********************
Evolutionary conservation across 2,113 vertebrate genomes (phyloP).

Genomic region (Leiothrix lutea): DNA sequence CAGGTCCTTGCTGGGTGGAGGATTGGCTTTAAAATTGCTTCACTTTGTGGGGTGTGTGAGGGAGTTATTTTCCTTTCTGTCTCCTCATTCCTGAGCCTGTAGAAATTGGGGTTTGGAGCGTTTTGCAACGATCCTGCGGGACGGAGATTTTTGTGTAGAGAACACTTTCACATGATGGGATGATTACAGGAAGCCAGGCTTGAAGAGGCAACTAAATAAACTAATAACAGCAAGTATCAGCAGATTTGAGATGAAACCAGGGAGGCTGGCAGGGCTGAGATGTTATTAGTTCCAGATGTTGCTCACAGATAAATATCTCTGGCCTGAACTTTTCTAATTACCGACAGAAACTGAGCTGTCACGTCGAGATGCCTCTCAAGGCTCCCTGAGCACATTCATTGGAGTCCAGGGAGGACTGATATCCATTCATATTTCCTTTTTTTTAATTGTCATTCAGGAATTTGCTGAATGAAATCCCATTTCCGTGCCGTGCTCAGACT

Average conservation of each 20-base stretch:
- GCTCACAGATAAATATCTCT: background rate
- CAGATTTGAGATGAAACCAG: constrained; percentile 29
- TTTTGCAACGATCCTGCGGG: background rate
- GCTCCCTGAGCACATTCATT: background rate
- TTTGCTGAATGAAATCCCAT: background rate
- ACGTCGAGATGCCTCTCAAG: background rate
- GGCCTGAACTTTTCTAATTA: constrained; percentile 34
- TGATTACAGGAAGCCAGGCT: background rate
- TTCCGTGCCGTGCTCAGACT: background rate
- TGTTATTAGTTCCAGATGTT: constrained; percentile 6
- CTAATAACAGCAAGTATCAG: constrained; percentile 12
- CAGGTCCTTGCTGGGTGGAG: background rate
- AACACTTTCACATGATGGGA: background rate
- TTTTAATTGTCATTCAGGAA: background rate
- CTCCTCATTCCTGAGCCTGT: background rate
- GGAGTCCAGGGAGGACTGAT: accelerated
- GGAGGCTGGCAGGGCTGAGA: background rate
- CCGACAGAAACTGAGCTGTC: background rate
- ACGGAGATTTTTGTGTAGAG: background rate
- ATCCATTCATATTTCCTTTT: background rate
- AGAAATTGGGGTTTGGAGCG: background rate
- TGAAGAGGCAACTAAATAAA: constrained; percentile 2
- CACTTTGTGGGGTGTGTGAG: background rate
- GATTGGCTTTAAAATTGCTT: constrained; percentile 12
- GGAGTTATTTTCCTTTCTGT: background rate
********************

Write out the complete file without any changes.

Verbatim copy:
Evolutionary conservation across 2,113 vertebrate genomes (phyloP).

Genomic region (Leiothrix lutea): DNA sequence CAGGTCCTTGCTGGGTGGAGGATTGGCTTTAAAATTGCTTCACTTTGTGGGGTGTGTGAGGGAGTTATTTTCCTTTCTGTCTCCTCATTCCTGAGCCTGTAGAAATTGGGGTTTGGAGCGTTTTGCAACGATCCTGCGGGACGGAGATTTTTGTGTAGAGAACACTTTCACATGATGGGATGATTACAGGAAGCCAGGCTTGAAGAGGCAACTAAATAAACTAATAACAGCAAGTATCAGCAGATTTGAGATGAAACCAGGGAGGCTGGCAGGGCTGAGATGTTATTAGTTCCAGATGTTGCTCACAGATAAATATCTCTGGCCTGAACTTTTCTAATTACCGACAGAAACTGAGCTGTCACGTCGAGATGCCTCTCAAGGCTCCCTGAGCACATTCATTGGAGTCCAGGGAGGACTGATATCCATTCATATTTCCTTTTTTTTAATTGTCATTCAGGAATTTGCTGAATGAAATCCCATTTCCGTGCCGTGCTCAGACT

Average conservation of each 20-base stretch:
- GCTCACAGATAAATATCTCT: background rate
- CAGATTTGAGATGAAACCAG: constrained; percentile 29
- TTTTGCAACGATCCTGCGGG: background rate
- GCTCCCTGAGCACATTCATT: background rate
- TTTGCTGAATGAAATCCCAT: background rate
- ACGTCGAGATGCCTCTCAAG: background rate
- GGCCTGAACTTTTCTAATTA: constrained; percentile 34
- TGATTACAGGAAGCCAGGCT: background rate
- TTCCGTGCCGTGCTCAGACT: background rate
- TGTTATTAGTTCCAGATGTT: constrained; percentile 6
- CTAATAACAGCAAGTATCAG: constrained; percentile 12
- CAGGTCCTTGCTGGGTGGAG: background rate
- AACACTTTCACATGATGGGA: background rate
- TTTTAATTGTCATTCAGGAA: background rate
- CTCCTCATTCCTGAGCCTGT: background rate
- GGAGTCCAGGGAGGACTGAT: accelerated
- GGAGGCTGGCAGGGCTGAGA: background rate
- CCGACAGAAACTGAGCTGTC: background rate
- ACGGAGATTTTTGTGTAGAG: background rate
- ATCCATTCATATTTCCTTTT: background rate
- AGAAATTGGGGTTTGGAGCG: background rate
- TGAAGAGGCAACTAAATAAA: constrained; percentile 2
- CACTTTGTGGGGTGTGTGAG: background rate
- GATTGGCTTTAAAATTGCTT: constrained; percentile 12
- GGAGTTATTTTCCTTTCTGT: background rate